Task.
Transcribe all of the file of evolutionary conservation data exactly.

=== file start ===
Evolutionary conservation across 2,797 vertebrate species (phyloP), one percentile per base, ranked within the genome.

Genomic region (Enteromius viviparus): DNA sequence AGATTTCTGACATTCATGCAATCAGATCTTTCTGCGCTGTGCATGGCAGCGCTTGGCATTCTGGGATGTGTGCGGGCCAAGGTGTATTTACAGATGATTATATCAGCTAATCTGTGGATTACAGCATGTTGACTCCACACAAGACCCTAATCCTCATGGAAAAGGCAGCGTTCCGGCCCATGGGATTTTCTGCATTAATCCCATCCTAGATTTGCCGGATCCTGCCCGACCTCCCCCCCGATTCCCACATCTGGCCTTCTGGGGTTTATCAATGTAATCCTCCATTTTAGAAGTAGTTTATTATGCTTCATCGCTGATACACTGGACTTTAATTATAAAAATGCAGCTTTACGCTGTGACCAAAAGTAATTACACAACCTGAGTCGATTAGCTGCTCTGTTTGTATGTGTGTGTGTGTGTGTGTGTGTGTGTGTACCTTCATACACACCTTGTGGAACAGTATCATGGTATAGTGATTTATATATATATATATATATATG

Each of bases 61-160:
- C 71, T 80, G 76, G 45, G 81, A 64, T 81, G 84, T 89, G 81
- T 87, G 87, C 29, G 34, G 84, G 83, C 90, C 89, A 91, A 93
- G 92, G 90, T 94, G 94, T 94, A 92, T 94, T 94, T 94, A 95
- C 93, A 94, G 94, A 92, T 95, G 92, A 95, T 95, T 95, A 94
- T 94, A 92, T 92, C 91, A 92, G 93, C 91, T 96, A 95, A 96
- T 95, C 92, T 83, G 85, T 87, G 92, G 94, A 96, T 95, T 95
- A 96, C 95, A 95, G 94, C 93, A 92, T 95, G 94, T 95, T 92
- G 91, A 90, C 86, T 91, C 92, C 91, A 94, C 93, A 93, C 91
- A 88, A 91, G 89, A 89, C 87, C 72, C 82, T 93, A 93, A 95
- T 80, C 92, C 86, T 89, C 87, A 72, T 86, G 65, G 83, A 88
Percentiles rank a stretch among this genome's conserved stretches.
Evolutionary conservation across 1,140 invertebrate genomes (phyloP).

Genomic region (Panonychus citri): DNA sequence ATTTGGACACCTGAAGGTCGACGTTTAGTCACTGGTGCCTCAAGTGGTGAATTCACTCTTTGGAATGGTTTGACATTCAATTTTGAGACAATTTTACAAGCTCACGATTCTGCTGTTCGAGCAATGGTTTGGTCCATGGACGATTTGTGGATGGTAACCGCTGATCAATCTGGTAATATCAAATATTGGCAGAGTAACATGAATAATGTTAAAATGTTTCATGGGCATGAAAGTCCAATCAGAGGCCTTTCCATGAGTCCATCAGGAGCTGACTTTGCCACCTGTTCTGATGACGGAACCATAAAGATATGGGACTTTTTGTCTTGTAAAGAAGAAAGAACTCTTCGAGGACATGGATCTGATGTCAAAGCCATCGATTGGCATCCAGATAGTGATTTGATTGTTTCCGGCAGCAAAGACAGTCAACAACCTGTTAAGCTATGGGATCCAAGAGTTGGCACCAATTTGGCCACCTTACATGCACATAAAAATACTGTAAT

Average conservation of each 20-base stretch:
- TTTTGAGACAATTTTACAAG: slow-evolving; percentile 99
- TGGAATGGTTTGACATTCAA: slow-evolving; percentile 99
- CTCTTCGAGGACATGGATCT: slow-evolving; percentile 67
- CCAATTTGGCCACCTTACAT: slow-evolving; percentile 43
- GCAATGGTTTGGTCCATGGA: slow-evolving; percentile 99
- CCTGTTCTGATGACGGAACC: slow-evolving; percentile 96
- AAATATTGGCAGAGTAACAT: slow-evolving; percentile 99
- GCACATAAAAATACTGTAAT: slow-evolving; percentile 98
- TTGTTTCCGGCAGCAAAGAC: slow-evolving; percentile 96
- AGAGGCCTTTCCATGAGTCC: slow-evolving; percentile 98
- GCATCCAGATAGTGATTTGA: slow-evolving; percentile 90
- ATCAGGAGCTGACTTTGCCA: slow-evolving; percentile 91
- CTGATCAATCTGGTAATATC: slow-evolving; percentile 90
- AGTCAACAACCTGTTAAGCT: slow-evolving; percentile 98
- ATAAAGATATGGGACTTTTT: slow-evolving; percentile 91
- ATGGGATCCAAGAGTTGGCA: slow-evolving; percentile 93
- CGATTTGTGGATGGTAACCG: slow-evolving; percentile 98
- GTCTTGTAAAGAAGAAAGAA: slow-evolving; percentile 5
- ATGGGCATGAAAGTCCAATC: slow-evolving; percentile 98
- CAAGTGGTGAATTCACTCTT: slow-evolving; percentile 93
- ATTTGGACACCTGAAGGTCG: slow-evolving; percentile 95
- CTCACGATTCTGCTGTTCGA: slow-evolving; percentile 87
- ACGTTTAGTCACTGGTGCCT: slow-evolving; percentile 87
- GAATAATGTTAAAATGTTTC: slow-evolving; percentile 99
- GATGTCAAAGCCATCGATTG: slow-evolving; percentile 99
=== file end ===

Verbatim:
Evolutionary conservation across 2,797 vertebrate species (phyloP), one percentile per base, ranked within the genome.

Genomic region (Enteromius viviparus): DNA sequence AGATTTCTGACATTCATGCAATCAGATCTTTCTGCGCTGTGCATGGCAGCGCTTGGCATTCTGGGATGTGTGCGGGCCAAGGTGTATTTACAGATGATTATATCAGCTAATCTGTGGATTACAGCATGTTGACTCCACACAAGACCCTAATCCTCATGGAAAAGGCAGCGTTCCGGCCCATGGGATTTTCTGCATTAATCCCATCCTAGATTTGCCGGATCCTGCCCGACCTCCCCCCCGATTCCCACATCTGGCCTTCTGGGGTTTATCAATGTAATCCTCCATTTTAGAAGTAGTTTATTATGCTTCATCGCTGATACACTGGACTTTAATTATAAAAATGCAGCTTTACGCTGTGACCAAAAGTAATTACACAACCTGAGTCGATTAGCTGCTCTGTTTGTATGTGTGTGTGTGTGTGTGTGTGTGTGTGTACCTTCATACACACCTTGTGGAACAGTATCATGGTATAGTGATTTATATATATATATATATATATG

Each of bases 61-160:
- C 71, T 80, G 76, G 45, G 81, A 64, T 81, G 84, T 89, G 81
- T 87, G 87, C 29, G 34, G 84, G 83, C 90, C 89, A 91, A 93
- G 92, G 90, T 94, G 94, T 94, A 92, T 94, T 94, T 94, A 95
- C 93, A 94, G 94, A 92, T 95, G 92, A 95, T 95, T 95, A 94
- T 94, A 92, T 92, C 91, A 92, G 93, C 91, T 96, A 95, A 96
- T 95, C 92, T 83, G 85, T 87, G 92, G 94, A 96, T 95, T 95
- A 96, C 95, A 95, G 94, C 93, A 92, T 95, G 94, T 95, T 92
- G 91, A 90, C 86, T 91, C 92, C 91, A 94, C 93, A 93, C 91
- A 88, A 91, G 89, A 89, C 87, C 72, C 82, T 93, A 93, A 95
- T 80, C 92, C 86, T 89, C 87, A 72, T 86, G 65, G 83, A 88
Percentiles rank a stretch among this genome's conserved stretches.
Evolutionary conservation across 1,140 invertebrate genomes (phyloP).

Genomic region (Panonychus citri): DNA sequence ATTTGGACACCTGAAGGTCGACGTTTAGTCACTGGTGCCTCAAGTGGTGAATTCACTCTTTGGAATGGTTTGACATTCAATTTTGAGACAATTTTACAAGCTCACGATTCTGCTGTTCGAGCAATGGTTTGGTCCATGGACGATTTGTGGATGGTAACCGCTGATCAATCTGGTAATATCAAATATTGGCAGAGTAACATGAATAATGTTAAAATGTTTCATGGGCATGAAAGTCCAATCAGAGGCCTTTCCATGAGTCCATCAGGAGCTGACTTTGCCACCTGTTCTGATGACGGAACCATAAAGATATGGGACTTTTTGTCTTGTAAAGAAGAAAGAACTCTTCGAGGACATGGATCTGATGTCAAAGCCATCGATTGGCATCCAGATAGTGATTTGATTGTTTCCGGCAGCAAAGACAGTCAACAACCTGTTAAGCTATGGGATCCAAGAGTTGGCACCAATTTGGCCACCTTACATGCACATAAAAATACTGTAAT

Average conservation of each 20-base stretch:
- TTTTGAGACAATTTTACAAG: slow-evolving; percentile 99
- TGGAATGGTTTGACATTCAA: slow-evolving; percentile 99
- CTCTTCGAGGACATGGATCT: slow-evolving; percentile 67
- CCAATTTGGCCACCTTACAT: slow-evolving; percentile 43
- GCAATGGTTTGGTCCATGGA: slow-evolving; percentile 99
- CCTGTTCTGATGACGGAACC: slow-evolving; percentile 96
- AAATATTGGCAGAGTAACAT: slow-evolving; percentile 99
- GCACATAAAAATACTGTAAT: slow-evolving; percentile 98
- TTGTTTCCGGCAGCAAAGAC: slow-evolving; percentile 96
- AGAGGCCTTTCCATGAGTCC: slow-evolving; percentile 98
- GCATCCAGATAGTGATTTGA: slow-evolving; percentile 90
- ATCAGGAGCTGACTTTGCCA: slow-evolving; percentile 91
- CTGATCAATCTGGTAATATC: slow-evolving; percentile 90
- AGTCAACAACCTGTTAAGCT: slow-evolving; percentile 98
- ATAAAGATATGGGACTTTTT: slow-evolving; percentile 91
- ATGGGATCCAAGAGTTGGCA: slow-evolving; percentile 93
- CGATTTGTGGATGGTAACCG: slow-evolving; percentile 98
- GTCTTGTAAAGAAGAAAGAA: slow-evolving; percentile 5
- ATGGGCATGAAAGTCCAATC: slow-evolving; percentile 98
- CAAGTGGTGAATTCACTCTT: slow-evolving; percentile 93
- ATTTGGACACCTGAAGGTCG: slow-evolving; percentile 95
- CTCACGATTCTGCTGTTCGA: slow-evolving; percentile 87
- ACGTTTAGTCACTGGTGCCT: slow-evolving; percentile 87
- GAATAATGTTAAAATGTTTC: slow-evolving; percentile 99
- GATGTCAAAGCCATCGATTG: slow-evolving; percentile 99